Well, saving the Earth might be a reasonable pursuit. But the Earth is going to be fine. It's been here 4.5 billion years. What we want to do, and Earth Day reminds us of this, is save the Earth for us ... for you and me. We want to keep the Earth in about the same shape we found it, so that most of us can keep living here.
I'm talking about billions and billions of us. My father and I were disappointed to arrive at the 1965 New York World's Fair after the scoreboard-style lighted display on the Earth's population changed from 2,999,999,999 people to a bit over 3 billion. To watch all those numbers change would have been wondrous, like the joy one gets when the car odometer flips over to 100,000 miles or kilometers.
Well, now my friends, 40-plus years later, we have more than doubled that population number to 6.8 billion. People. On Earth.
There is no question that if each of us on the planet tries to live the way people do in the parts that are considered the developed world, we won't make it. The Earth does not have enough clean water, good pasture land or even livable space along coasts to have everyone in, say, the poorer areas of western China and central India living and driving the way we do in, say, northern Virginia.
In response to this clear but astonishing state of affairs, we could try just doing less. Drive less; use less clean water and wear dirty clothes. In fact, how about if humans, like you, just don't eat?! For me, this self-denial approach would be more in keeping with your old, or early, Earth Day.
But no. Instead, what we have to come up with are ways to do more with less. This is what Earth Day has become.
We need to be conservationists to be sure, preserving wetlands, forests, open spaces and coastlines. We need to reduce our waste -- plastic trash and the like. But what we really need is big, new ideas: new ways to distribute and store energy for electric power, new ways to conserve and distribute clean water for farming and gulping, and new ways get ourselves and our cargo around, so that we don't change the Earth's climates too much as we burn our fossil fuels.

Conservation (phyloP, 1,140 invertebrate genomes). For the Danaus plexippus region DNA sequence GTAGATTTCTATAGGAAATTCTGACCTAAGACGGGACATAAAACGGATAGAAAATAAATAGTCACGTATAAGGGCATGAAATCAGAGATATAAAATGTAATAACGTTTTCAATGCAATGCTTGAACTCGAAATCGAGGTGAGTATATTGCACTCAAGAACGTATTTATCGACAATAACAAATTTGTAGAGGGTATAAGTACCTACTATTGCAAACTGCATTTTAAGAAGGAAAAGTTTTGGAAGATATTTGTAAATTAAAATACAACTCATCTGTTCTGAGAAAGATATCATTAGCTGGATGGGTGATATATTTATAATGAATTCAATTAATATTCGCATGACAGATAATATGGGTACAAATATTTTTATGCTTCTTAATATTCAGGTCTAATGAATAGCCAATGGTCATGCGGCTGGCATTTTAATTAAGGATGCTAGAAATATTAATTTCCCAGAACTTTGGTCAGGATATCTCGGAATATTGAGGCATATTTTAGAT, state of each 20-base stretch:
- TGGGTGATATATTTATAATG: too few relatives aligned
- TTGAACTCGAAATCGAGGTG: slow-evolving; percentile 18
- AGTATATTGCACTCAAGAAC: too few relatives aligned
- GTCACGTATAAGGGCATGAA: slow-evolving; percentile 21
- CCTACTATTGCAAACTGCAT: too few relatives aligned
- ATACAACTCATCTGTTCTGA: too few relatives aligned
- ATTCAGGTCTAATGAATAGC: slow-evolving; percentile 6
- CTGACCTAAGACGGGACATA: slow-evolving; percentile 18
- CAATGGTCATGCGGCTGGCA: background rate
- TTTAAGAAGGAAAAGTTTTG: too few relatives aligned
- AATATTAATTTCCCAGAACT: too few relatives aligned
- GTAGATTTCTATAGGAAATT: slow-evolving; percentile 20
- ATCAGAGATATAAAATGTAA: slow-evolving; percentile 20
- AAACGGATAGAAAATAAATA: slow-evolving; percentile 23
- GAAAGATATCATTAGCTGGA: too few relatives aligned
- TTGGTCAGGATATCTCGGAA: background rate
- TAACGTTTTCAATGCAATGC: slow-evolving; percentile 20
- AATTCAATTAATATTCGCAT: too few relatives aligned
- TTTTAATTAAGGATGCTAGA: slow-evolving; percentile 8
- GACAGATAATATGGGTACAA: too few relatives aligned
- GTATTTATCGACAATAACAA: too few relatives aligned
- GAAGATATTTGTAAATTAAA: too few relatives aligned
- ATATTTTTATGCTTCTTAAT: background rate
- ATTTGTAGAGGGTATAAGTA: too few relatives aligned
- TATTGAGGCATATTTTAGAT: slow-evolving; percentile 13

I used to believe that all we had to do was become efficient, or less inefficient. I used to think that if we just stopped squandering water, forests and electrical power, we'd improve the environment and preserve our environments around the world.
Nowadays though, I'm thinking that we are going to need extraordinary measures soon. For one thing, we're going to need to cool the planet somehow, probably by reflecting some sunlight back into space. How about if we turned that giant island of plastic trash floating in the Pacific Ocean Gyre into a mirror or shade, or something?
Climate change is going to challenge us like nothing else in human history. It's going to take big ideas that work, and big ideas that allow regulations to be enforced in harmony.
Look at a picture of our world from space. The atmosphere is often not even visible. If you could drive straight up into outer space, you'd be there in less than an hour. Our atmosphere is so very thin, and we're changing its mixture of gases with our activities. We're trapping heat and warming our world.
This Earth Day, keep in mind that each of us affects everyone else on Earth, because we all share the land, the ocean and especially the air on what is proving to be a pretty small planet. Let's take care of it.
Happy Earth Day.
The opinions expressed in this commentary are solely those of Bill Nye.'The Science Guy' says: 'Save the Earth'
By Bill Nye, Special to... more
A coal ship is in danger of leaking nearly 1000 tons of fuel oil onto the coral reefs of Australia's Great Barrier Reef. The Chinese ship struck the Douglas Shoal at full speed on Saturday and though an initial oil spill has been cleaned up, the danger of further contamination looms.
Environmentalists have warned that with the high number of ships taking this route, the delicate reef's waters have turned into a "coal highway".
Maritime authorities downplayed the chances of the Shen Neng 1 breaking up and spilling its load of fuel oil and coal onto the reef, although salvage experts remained concerned about a possible environmental catastrophe if the weather worsened.A coal ship is in danger of leaking nearly 1000 tons of fuel oil onto the coral reefs... more
By Sarah Laskow, Media Consortium Blogger